For The London Festival of Architecture 2019, AVR London’s Matt White exhibited his remarkable project Every Building on the Old Kent Road, 2019; On the one hand a photographic document of one of London’s iconic streets whilst on the other, a homage to Ed Ruscha and his unconventional photography of the 1960’s. The exhibition made Dezeen and Wallpapers ‘not to miss’ list for the Festival.
In 1966 Ed Ruscha photographed the entire length of the Sunset Strip from the back of a pickup truck. The images were then spliced together and presented as a concertina photo book. He described them as “snapshots with only an average attention to clarity” and “technical data”. His process and presentation was stripped back and simple, beautiful and upfront. A documentation of what is around us, presented simply for the viewer to experience.
In homage to Ruscha, Matthew White has adopted the same methodology in his documentation of the Old Kent Road. Revolutionary in its time, it successfully and beautifully presented a long stretch of road in a concise manner. A precursor perhaps to future technology such as Google Street View.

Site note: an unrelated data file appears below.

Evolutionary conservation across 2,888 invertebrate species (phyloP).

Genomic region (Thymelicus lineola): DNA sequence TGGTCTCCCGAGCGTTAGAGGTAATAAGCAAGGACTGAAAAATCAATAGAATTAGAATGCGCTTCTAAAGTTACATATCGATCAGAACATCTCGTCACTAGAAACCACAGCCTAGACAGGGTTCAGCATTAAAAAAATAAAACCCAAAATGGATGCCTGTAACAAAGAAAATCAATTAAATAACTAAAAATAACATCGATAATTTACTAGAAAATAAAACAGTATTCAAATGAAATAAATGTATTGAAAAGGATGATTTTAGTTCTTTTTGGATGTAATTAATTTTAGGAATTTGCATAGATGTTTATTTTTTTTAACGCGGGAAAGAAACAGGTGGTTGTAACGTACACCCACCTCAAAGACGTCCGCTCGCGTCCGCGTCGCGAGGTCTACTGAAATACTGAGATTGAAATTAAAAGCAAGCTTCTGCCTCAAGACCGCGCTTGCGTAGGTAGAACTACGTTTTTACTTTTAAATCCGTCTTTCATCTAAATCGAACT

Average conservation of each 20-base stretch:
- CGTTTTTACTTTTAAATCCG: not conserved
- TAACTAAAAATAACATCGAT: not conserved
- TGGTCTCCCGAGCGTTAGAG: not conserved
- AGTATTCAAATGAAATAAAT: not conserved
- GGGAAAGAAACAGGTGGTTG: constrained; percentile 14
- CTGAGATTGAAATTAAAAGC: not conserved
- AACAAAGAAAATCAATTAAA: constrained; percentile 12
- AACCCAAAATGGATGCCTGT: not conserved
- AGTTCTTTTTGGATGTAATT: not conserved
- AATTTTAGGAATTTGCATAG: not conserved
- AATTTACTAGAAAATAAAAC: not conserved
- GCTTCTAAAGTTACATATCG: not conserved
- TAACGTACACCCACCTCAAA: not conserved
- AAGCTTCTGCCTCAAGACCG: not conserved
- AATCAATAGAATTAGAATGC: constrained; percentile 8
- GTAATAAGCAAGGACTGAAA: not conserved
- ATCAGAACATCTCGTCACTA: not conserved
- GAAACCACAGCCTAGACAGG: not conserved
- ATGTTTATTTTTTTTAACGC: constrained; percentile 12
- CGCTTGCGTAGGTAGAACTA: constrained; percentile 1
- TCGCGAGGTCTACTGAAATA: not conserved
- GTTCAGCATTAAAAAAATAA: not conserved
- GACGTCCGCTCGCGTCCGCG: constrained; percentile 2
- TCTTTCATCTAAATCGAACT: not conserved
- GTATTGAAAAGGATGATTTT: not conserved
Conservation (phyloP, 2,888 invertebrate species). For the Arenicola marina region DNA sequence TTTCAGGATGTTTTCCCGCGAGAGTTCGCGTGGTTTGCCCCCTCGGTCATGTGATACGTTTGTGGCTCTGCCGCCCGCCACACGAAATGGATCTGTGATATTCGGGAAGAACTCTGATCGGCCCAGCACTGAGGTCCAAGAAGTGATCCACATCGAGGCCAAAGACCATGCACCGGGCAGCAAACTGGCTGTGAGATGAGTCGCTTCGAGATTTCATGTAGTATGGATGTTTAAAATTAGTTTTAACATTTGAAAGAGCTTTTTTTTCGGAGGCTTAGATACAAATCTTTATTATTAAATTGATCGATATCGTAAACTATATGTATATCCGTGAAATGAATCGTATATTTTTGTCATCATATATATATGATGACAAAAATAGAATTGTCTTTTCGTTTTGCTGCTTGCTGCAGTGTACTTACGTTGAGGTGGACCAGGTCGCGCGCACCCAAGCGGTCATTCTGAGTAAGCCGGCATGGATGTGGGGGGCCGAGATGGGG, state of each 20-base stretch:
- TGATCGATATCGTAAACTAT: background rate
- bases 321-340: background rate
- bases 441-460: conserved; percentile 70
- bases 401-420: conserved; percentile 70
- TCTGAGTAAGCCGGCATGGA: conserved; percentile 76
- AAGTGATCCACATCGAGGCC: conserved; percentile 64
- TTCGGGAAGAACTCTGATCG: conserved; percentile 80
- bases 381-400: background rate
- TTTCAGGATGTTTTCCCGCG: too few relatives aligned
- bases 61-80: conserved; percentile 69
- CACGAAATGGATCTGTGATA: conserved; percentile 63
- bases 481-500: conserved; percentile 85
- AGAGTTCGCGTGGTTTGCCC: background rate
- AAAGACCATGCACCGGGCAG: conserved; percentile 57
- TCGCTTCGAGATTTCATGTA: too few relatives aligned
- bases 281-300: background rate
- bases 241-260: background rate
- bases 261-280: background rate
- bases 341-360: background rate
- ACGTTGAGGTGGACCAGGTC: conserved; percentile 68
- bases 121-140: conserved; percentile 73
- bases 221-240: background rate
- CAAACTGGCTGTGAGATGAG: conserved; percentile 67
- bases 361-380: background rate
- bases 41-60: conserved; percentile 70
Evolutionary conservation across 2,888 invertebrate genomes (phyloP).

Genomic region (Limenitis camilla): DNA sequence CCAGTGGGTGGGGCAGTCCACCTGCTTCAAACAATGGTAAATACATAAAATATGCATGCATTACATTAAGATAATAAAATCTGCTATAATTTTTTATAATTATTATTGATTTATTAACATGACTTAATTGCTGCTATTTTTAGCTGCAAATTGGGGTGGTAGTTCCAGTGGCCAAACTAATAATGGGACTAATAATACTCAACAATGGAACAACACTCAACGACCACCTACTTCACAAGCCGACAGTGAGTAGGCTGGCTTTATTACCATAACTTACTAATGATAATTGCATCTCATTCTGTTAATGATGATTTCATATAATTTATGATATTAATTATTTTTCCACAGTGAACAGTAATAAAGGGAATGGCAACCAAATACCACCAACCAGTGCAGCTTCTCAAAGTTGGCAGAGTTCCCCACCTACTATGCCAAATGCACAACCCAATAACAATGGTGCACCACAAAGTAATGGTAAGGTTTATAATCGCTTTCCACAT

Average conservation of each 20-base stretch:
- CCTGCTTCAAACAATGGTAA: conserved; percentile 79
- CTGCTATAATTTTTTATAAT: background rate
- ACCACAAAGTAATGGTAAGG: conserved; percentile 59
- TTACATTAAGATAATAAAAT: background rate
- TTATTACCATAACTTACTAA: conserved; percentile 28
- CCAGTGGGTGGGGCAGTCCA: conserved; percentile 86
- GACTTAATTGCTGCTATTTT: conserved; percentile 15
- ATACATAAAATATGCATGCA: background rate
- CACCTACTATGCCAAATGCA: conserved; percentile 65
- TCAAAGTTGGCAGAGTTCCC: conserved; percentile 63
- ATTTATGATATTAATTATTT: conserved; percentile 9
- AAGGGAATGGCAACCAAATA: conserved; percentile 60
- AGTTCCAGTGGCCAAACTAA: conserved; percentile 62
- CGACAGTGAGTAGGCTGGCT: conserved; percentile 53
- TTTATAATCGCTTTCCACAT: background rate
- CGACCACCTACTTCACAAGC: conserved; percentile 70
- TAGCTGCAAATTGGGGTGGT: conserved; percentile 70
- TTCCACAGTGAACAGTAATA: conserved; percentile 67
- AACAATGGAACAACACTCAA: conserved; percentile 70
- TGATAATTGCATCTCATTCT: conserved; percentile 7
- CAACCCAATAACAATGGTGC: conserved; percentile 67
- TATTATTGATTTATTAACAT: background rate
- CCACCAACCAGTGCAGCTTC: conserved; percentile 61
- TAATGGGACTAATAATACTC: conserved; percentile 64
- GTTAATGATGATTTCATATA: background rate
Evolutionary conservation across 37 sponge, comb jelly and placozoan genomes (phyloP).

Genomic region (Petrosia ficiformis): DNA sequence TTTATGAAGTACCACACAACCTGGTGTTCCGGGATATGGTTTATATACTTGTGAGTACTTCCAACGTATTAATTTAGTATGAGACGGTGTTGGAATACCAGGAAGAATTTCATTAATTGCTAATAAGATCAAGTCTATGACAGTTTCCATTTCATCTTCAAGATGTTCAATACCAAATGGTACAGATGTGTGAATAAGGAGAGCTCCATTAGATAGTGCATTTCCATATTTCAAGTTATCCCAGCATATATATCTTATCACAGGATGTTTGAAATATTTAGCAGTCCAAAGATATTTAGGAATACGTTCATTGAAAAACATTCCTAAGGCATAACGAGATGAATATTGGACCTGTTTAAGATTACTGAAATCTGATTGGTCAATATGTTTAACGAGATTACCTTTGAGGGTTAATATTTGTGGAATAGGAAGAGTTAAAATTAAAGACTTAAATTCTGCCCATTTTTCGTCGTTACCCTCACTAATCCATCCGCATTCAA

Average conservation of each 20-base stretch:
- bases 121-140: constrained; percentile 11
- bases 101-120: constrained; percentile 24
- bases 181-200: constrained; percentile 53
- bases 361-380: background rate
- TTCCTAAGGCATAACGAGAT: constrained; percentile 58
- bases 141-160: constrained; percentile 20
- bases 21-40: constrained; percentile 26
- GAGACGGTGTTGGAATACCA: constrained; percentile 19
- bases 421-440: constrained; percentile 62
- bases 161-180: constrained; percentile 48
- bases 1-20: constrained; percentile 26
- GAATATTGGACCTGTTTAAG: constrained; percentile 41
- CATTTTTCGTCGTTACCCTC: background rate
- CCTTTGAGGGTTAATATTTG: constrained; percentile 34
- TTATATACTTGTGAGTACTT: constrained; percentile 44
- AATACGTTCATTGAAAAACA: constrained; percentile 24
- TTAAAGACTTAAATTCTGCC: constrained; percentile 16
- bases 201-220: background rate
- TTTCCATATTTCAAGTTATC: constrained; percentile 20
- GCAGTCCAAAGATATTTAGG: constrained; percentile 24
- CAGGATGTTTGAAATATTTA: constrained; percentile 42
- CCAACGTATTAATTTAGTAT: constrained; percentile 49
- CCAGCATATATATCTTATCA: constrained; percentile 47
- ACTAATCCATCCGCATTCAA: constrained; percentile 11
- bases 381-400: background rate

Traveling along the 1.8 miles of the Old Kent Road, at a steady speed, White took his shots at set intervals using a remote. It was as mechanical and pure as possible. Up until the editing and presenting of course!
White’s project is dedicated to the work of Rushca but also to the Old Kent Road itself. One of the oldest roads in London, the Old Kent Road has been the main artery connecting London with Europe for over 2000 years. As such it has borne witness to some monumental events throughout history. It was this intriguing past, jarring architecture, overflow of industry and, against all odds, strong community feeling that prompted White to want to document the road as it stood today.
Big change is on the horizon however. The planned tube extension has caused major development plans to be drawn up including 20,000 new homes and 5000 new jobs over the next 2 decades. White’s photography will therefore become an important historical record and document of this infamous London road, and a homage to the pioneering work of Ed Ruscha.